Home U.S. Transit SystemsWMATA DC Metro carpets may go the way of the dodo

DC Metro carpets may go the way of the dodo

by Benjamin Kabak

The DC Metro carpets: So gross even a caveman wouldn’t sleep there. (Courtesy of flickr user AlbinoFlea)

After I graduated from college, I spent 10 months living and working in our Nation’s Capital. To commute to work each day, I rode D.C.’s Metro. Run by the WMATA, the D.C. Metro is the second largest subway system in the nation.

While clearly designed for suburban commuters – wait times spike right after 8 p.m. each night and some D.C. residents have declared war on the Metro – the Metro does a serviceable job of shuttling people through Washington, D.C. The D.C. Metro also has one of the most disgusting features of any subway system I have ever ridden on: carpets.

That’s right. These subway cars, trampled on by nearly 600,000 people daily, are carpeted. These carpets are of the industrial style. These aren’t plush Persian rugs; they are the carpets of your college dorm room days designed to absorb everything a college student can throw (or is that hurl?) on them and then some. But the carpets in the Metro wilt under the pressure. Just think about winter.

During the winter in New York, subway cars turn disgusting. Since the start of February, subway cars have been grimy, wet and gross as commuters track dirty snow into the subway. Now, imagine if all of that wet dirt were to be absorbed by orange carpets from the early 1970s. That’s what you get in the Washington subways. Trust me; it’s just as gross as it sounds.

But good news for the aesthetes among us: The WMATA may ditch the carpets. The new head of the WMATA John B. Catoe wants to remove the carpet and reconfigure the trains so that they conform to our NYC standards. D.C.’s NBC4 has more:

Metro’s General Manager John Catoe said the carpet is too costly and isn’t practical. He said he wants to get rid of it. Two months into the job, John B. Catoe Jr. said his outsider status has helped him spot a lot of places where the system could be made more efficient, and the floor covering is just the beginning. If he has his way, riders could soon see rail cars that look more like those in the New York City subway, with plenty of room to stand but fewer places to sit.

Catoe said he was surprised nobody had thought to remove the carpet before. After all, it is difficult to clean and needs to be replaced often, he said. The carpet was meant to add a bit of luxury to the transit system in the nation’s capital.

Catoe put it best in the article. “I can understand the thought process in the beginning: ‘This is America’s subway system — we’re going to provide carpet on the floor of the subway,'” he said. “Well, that’s like having carpet on the Mall. I mean come on, let’s be real. Nice to do. Real world tells you it’s expensive, it doesn’t look good — particularly when it snows and you bring a lot of salt in there — and it doesn’t smell very good after it gets wet.”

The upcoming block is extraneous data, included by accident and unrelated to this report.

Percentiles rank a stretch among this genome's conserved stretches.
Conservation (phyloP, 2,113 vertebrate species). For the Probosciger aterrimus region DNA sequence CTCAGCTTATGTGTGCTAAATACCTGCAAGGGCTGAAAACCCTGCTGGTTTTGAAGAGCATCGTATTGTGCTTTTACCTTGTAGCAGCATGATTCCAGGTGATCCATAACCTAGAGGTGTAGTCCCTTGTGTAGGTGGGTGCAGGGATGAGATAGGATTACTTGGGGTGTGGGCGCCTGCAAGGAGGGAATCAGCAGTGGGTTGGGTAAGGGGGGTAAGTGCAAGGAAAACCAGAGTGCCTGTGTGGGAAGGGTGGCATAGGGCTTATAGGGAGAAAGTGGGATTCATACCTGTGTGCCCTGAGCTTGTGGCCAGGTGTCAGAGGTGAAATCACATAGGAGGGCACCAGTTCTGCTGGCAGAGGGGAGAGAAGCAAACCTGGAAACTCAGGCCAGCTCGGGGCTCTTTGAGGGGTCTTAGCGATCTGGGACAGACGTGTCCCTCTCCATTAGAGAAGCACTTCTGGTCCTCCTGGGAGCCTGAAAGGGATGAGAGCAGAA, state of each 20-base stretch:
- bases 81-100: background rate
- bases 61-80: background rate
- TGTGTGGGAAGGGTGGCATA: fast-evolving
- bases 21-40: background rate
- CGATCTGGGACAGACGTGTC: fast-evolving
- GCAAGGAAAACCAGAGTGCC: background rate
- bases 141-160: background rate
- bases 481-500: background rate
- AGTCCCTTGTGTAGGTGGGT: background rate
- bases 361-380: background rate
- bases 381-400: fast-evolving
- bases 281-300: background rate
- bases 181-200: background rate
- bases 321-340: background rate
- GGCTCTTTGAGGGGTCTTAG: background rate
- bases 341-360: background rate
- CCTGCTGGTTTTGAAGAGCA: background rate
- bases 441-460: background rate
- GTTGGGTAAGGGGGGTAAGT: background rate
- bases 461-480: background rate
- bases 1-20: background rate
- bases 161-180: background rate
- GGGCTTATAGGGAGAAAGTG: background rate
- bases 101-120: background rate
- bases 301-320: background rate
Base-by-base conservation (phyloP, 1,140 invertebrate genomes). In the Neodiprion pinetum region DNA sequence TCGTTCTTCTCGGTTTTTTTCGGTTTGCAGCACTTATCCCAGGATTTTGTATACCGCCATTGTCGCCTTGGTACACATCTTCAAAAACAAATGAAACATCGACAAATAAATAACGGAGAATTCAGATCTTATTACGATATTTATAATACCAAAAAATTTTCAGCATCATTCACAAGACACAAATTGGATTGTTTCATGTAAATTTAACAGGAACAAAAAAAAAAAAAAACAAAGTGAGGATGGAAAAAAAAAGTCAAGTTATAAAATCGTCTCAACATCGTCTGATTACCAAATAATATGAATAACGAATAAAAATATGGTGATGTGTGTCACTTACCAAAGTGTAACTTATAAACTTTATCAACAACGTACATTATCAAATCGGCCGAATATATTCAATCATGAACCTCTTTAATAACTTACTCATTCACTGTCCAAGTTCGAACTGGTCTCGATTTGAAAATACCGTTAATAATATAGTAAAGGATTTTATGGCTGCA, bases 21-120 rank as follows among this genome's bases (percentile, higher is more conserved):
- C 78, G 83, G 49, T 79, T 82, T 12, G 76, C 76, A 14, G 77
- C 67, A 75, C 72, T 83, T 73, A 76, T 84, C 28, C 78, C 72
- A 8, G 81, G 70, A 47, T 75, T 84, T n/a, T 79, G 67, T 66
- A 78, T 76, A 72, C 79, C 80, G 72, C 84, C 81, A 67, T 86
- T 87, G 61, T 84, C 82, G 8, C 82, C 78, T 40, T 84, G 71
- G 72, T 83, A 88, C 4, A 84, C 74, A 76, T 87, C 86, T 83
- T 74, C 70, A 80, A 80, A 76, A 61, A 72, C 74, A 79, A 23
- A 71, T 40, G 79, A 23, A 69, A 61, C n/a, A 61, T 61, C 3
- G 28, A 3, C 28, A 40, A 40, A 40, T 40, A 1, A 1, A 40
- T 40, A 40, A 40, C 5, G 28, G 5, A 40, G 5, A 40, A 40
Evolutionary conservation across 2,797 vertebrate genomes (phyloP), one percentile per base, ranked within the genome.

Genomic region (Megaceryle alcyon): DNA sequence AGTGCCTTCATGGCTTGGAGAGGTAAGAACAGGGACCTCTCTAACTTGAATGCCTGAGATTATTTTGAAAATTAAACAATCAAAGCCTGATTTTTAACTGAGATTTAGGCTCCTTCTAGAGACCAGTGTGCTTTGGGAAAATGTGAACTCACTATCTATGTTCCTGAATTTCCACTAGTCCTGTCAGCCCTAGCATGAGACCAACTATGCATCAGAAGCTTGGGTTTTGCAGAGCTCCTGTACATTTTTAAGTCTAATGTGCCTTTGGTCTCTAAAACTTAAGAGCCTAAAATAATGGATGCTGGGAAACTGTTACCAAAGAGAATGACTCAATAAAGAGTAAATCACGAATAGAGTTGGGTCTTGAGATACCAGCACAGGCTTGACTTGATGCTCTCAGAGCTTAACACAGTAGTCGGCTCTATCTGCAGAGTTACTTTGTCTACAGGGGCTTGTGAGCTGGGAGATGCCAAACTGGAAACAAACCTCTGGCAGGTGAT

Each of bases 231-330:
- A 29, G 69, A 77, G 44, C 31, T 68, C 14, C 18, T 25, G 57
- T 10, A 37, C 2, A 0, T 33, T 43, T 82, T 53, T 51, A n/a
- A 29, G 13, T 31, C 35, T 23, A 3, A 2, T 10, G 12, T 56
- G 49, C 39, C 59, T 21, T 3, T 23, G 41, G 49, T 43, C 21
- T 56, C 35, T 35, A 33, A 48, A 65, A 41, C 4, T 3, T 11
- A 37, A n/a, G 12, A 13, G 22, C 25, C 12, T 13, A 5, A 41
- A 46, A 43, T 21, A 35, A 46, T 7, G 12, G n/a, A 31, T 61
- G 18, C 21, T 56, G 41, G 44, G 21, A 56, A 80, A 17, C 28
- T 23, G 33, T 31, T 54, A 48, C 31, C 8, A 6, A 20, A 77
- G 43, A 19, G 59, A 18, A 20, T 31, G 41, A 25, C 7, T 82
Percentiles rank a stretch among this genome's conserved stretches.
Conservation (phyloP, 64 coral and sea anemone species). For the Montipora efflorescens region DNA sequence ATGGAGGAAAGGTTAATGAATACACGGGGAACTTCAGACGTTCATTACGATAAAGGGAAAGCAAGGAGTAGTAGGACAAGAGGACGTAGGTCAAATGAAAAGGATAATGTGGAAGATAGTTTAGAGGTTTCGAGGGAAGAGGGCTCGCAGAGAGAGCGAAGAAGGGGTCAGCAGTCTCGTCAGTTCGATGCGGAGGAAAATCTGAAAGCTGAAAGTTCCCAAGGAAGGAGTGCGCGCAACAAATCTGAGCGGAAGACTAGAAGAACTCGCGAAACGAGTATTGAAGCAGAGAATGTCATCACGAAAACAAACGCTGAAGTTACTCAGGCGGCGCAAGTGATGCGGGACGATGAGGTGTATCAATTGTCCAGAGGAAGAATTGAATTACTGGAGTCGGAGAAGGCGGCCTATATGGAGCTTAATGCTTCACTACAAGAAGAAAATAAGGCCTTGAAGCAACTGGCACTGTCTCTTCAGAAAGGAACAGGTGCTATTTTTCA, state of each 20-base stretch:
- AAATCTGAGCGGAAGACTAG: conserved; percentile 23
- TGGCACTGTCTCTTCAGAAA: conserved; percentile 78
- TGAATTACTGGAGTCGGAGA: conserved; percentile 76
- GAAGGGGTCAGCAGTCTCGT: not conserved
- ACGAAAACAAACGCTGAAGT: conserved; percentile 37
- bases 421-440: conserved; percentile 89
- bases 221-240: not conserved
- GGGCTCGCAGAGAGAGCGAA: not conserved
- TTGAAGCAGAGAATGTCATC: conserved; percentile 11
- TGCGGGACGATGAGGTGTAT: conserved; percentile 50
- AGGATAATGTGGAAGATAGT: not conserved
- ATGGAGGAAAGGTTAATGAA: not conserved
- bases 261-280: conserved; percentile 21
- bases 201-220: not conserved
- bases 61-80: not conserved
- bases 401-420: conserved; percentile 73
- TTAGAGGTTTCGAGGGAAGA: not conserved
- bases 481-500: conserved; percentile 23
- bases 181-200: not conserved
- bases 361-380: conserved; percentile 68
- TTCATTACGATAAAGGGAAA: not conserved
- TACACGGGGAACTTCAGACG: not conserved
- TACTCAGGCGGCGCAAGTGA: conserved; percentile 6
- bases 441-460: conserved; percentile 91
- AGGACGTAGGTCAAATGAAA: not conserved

I railed often against those carpets when I was living in D.C. They certainly were rank during bad weather; they were generally ugly all the time. For all the criticism we level at the MTA, imagine carpeted subways. Yuck, yuck, yuck.

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5 comments

Pia March 21, 2007 - 4:40 pm

Hmmm. DC carpets might be gross, but I kinda like them. Does “no carpets” mean just metal on the ground? When people step out of the snow and into a building, if they didn’t wipe their feet on the mat at the entrance, they start trudging in dirt and snow. And as people do that constantly, it turns into an icky black muddy mess – exactly what the entrances to the metro stations look like in the winter, causing so many people to slip and fall. That’s what the subway floors are going to look like instead? I’d rather the carpet absorb it all and be discolored than have me standing in snow and ice and dirt during my commute and slide around on slush as the subway car brakes.

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Kim March 21, 2007 - 11:40 pm

One time coming home from an entirely too long of a day interning, I found two drunk college-ish students on the floor of my Metro car. One was totally face down. I was grossed out and well, since then, I’ve thought the carpets have got to go.

As long as they don’t mess with the “ok” cell service, I will not complain. They do need to fix their weekly paper passes, though. They stink, too.

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Pondering a clean, but closed, subway « Second Ave. Sagas April 19, 2007 - 1:17 am

[…] clean; Moscos’s is clean; even the Metro in Washington, DC, has a reputation for cleanliness, nasty carpets and all. These systems are kept clean mostly because they shut down each […]

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BG August 8, 2007 - 1:29 pm

I am sick and tired of the NYC Subway System! Today, the subway was closed because it rained!

Let me rephrase: THE FREAKIN’ SUBWAY WAS CLOSED BECAUSE IT R-A-I-N-E-D!!!!!!!

I always ponder the fact that they can’t get the stench of stale urine out of the subway. The fact that they cant run in the rain is UNBELIEVEABLE!!!!!

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pelham123 February 28, 2008 - 12:08 pm

i grew up in the district, rode the subway to catholic school everyday, but after 10 years in ny, those carpets do seem weird to me now. however, i will point out that the BART system in san francisco has the same trains as the district, carpets and all. however, in SF, there is a mild foul odor of dampness, which i blame on the carpets, but which the district doesn’t have. the dc subway does have a distinctive smell, but it isn’t ‘foul’

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